Dark Skies Over PGA Tour As LIV Golf Series Dominates Memorial
Dan Kilbridge | 5 mins
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DUBLIN, Ohio – Hudson Swafford made the long walk from the No. 5 green to the No. 6 tee box by himself Wednesday at Muirfield Village. His caddie was already waiting and Swafford’s three playing partners – including NFL Hall of Fame quarterback Peyton Manning – were already waiting at the amateur tee some 50 yards ahead.
Swafford’s expression was blank as he arrived at his camouflage-patterned golf bag. Most weeks Swafford would be any one of the dozens of relatively anonymous pros, going about their business largely unnoticed at this week’s Memorial Tournament with golf odds in the middle of the pack.
But this is no normal week, and Swafford is no longer just a random Tour player. He is at the center of a controversial shake-up that’s hung over this tournament all week like the dark, overcast sky that greeted players for Thursday’s opening round in Dublin, Ohio.
Next week, Swafford will dive head-first into uncharted waters along with several other Tour players in the field for the first Saudi Arabia-funded LIV Golf event in London. The competing tour, founded by Greg Norman, will hold eight events this summer having secured a mix of competitive players, past-their-prime stars and journeymen.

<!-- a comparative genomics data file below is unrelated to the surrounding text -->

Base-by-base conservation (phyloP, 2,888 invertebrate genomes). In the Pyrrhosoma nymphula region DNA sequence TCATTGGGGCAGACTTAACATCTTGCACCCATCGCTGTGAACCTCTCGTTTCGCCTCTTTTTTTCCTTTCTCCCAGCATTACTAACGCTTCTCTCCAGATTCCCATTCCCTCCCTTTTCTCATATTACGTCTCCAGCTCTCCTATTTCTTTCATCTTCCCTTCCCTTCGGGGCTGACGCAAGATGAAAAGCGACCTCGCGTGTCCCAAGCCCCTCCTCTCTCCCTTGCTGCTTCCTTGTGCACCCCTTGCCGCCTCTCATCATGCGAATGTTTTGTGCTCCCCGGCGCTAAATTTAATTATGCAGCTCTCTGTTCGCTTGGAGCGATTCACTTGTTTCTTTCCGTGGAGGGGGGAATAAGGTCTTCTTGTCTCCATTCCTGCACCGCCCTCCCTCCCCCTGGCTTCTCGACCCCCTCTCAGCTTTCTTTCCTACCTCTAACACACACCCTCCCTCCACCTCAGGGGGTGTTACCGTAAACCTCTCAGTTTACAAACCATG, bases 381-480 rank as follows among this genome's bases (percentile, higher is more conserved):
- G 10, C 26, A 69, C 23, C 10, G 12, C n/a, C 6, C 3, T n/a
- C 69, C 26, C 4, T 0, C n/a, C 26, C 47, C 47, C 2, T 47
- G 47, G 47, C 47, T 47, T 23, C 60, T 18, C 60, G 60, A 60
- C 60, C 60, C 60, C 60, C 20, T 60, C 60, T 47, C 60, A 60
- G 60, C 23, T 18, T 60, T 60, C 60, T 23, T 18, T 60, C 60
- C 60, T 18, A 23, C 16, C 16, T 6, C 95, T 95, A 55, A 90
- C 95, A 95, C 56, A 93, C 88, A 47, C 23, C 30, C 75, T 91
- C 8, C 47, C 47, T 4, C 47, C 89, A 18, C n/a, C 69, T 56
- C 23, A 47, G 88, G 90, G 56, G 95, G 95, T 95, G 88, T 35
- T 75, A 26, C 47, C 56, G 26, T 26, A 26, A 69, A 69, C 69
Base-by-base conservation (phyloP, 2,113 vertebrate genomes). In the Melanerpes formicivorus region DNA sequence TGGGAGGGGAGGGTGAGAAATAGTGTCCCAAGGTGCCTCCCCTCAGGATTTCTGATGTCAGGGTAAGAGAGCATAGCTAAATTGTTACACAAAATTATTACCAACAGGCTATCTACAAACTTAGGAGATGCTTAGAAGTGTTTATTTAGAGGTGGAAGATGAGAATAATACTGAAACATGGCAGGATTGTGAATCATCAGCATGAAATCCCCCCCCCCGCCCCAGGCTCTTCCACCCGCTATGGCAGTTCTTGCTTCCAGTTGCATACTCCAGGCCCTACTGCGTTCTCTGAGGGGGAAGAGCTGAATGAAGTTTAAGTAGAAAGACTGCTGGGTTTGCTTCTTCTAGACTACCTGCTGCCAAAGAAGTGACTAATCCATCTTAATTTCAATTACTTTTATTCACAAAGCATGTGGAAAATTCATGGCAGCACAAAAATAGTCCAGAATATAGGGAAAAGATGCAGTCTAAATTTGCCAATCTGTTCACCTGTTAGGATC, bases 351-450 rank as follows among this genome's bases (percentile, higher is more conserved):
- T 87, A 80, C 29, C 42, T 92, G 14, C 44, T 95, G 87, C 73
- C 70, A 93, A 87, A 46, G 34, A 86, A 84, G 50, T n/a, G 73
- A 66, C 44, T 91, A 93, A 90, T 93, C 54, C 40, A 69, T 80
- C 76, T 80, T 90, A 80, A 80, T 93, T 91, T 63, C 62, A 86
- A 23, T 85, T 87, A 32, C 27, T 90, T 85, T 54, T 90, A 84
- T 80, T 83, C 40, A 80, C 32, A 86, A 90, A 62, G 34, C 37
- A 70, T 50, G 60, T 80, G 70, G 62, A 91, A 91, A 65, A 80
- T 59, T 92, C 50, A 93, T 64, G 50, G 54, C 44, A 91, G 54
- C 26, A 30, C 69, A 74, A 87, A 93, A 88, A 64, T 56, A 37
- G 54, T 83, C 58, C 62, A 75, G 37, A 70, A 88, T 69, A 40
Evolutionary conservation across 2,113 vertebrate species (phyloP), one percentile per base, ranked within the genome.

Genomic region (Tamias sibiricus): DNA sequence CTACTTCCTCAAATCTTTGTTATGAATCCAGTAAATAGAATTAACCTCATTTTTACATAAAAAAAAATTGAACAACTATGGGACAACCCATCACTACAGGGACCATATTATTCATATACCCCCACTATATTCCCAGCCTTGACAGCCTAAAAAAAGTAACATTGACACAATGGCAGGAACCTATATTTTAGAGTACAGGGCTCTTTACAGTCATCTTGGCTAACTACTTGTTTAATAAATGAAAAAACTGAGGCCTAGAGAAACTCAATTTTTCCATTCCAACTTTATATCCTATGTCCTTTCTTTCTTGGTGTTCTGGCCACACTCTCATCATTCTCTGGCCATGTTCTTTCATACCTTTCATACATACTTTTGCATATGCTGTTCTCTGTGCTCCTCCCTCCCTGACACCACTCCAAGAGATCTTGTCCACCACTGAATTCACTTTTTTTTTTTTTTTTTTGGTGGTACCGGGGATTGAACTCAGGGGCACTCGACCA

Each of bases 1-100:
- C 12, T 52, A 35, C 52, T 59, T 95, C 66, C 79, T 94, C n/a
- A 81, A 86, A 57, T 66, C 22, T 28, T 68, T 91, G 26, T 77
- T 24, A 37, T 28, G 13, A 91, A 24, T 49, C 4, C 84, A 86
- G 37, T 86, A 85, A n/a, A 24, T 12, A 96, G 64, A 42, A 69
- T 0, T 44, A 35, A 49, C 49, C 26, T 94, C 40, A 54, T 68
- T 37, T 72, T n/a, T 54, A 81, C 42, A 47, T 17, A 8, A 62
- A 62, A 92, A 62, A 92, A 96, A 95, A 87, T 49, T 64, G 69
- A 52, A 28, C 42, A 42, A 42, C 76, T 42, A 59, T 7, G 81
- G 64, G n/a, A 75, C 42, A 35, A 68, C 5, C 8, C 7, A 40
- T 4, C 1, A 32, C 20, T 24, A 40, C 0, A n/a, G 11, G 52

Dustin Johnson is the headliner having reportedly been offered a signing fee between $125-$150 million, while other familiar names like Sergio Garcia, Kevin Na, Lee Westwood, Ian Poulter and Martin Kaymer will also tee it up at Centurion Golf Club next week.
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Their futures on the PGA Tour are now uncertain, with commissioner Jay Monahan having previously threatened to issue a lifetime ban on any player participating in a competing event such as this. Legally, it’s unclear what will happen if players take action regarding their status as independent contractors and challenge any such bans.
The bottom line is this – the LIV has arrived, it’s not going away, and Swafford and fellow defectors have decided the lure of obscene signing bonuses and tournament purses outweigh the ethical questions, PR debacles and scorn of Tour players and officials.
McIlroy On The LIV Golf Series
Another player in the Memorial field this week, Rory McIlroy (who went off as third-favorite at +1100 on betting apps), has made clear on multiple occasions he has no intention of joining the LIV at any point. But he understands the allure.
“Look, I have some very close friends that are playing in this event in London, and I certainly wouldn’t want to stand in their way, for them to do what they feel is right for themselves,” McIlroy said. “It’s not something that I would do personally. But I certainly understand why some of the guys have went and it’s something that we are all just going to keep an eye on and see what happens over these next few weeks.”